The wheel of time

The wheel of time

There are captivating scenarios, action galore, romance and magic, and you even get Madeleine Madden in a starring role.

Yes, there’s a lot to like about the new Amazon Prime Video saga, The wheel of time.

Based on Robert Jordan’s best-selling books, the big-budget 8-part series is screen money and effortlessly entertaining while we wait Lord of the Rings in 2022.

At the center of this wheel is Rosamund Pike as Moiraine, a member of the powerful all-female organization called Aes Sedai. Accompanied by her fellow sword-wielding warrior Lan Mandragoran (Daniel Henney), she is on a quest for a reincarnated dragon/child, who has the prophesied power to save the world or destroy it.

Arriving in the small medieval village of Two Rivers, she meets a band of young men and women who may include the chosen one. They are Egwene (Madeleine Madden), who has inherited the ability to speak in the wind, the handsome young archer Rand (Josha Stradowski) – with whom Egwen is in a relationship – the blacksmith Perrin (Marcus Rutherford) and Mat Cauthon (Barney Harris).

Moiraine is treated like an outsider in the village until vengeful trollocs ravage the innocents and her magical fireballs help save the day. But it’s clear that dark forces are upon them, so the group sets out on a quest towards the White Tower, trying to stay one step ahead of the trolloc army.

There will be trials and threats along the way as the young followers discover their true selves and hopefully what the reincarnated “Dragon” is (would I recommend it to be the season finale?).

Rosamund Pike is a world apart from her latest Prime Video outing, I care about it a lot, in a dominant role, albeit cold, but it’s nice to see that it’s women who rule this universe. Australian Madeleine Madden (Mystery Road, picnic at Hanging Rock) as a juvenile protagonist, and striking a largely British accent, she’s great as Egwene. She falls into rivers, shows vulnerability and strength and here makes her matinee debut on the world stage.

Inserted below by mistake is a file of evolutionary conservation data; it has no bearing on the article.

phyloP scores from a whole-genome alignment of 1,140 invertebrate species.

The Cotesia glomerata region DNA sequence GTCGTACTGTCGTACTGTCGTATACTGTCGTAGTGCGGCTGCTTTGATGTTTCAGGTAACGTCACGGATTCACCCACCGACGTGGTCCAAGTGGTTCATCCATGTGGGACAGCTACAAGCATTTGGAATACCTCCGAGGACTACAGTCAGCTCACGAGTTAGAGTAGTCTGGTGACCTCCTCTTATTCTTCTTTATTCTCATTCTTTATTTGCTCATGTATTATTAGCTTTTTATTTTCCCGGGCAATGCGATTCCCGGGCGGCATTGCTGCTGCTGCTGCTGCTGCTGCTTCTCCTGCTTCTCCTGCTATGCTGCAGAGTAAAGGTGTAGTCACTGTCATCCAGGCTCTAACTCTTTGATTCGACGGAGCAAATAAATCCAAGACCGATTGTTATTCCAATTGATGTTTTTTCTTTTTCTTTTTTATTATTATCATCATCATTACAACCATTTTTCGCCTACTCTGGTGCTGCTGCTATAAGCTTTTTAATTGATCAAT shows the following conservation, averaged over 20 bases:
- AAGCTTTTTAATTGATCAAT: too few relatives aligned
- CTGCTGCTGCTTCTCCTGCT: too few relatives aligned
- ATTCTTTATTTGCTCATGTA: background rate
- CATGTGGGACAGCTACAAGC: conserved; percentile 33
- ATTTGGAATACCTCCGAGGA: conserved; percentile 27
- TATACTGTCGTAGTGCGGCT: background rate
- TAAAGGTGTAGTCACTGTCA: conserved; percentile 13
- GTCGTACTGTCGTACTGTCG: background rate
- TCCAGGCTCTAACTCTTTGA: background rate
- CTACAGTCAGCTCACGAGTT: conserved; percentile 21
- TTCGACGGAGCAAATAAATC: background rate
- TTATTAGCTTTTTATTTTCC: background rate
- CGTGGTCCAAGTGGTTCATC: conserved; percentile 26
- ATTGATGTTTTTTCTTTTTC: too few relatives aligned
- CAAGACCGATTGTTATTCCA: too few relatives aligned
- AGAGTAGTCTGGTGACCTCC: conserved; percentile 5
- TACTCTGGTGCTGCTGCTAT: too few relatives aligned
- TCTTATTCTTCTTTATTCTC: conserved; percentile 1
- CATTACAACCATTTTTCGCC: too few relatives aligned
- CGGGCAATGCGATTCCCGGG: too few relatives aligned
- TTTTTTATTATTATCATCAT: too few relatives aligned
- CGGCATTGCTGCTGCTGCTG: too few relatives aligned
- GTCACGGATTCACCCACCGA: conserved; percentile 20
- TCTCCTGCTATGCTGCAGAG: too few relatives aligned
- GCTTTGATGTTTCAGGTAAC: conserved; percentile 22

Joining them in scenes of swoon is the handsome Josha Stradowski (High flyers), attracted to Egwene but with a boyish character. Perrin and Mat Cauthon’s other roles aren’t afforded as much screen time or character development in the early episodes, but you get the feeling there’s plenty of time in this wheel for that. There’s also color-blind casting throughout this world, which never feels enforced.

The crew is surrounded by period extras, CGI menaces, and breathtaking vistas (Prague’s landscapes are almost worth the time alone). Collectively, these make the series an easy watch as it ticks a lot of fancy boxes. This does not automatically place it next to seminal works such as game of Thrones but you get the feeling that you certainly hope to achieve that goal.

It will mostly depend on the script and it’s too early to know if this will ultimately end up as high quality young adult entertainment or something that commands real respect.

However, you will surely enjoy this wheel as it spins through magic, fear, romance and gallantry.

The Wheel of Time airs Friday on Amazon Prime Video.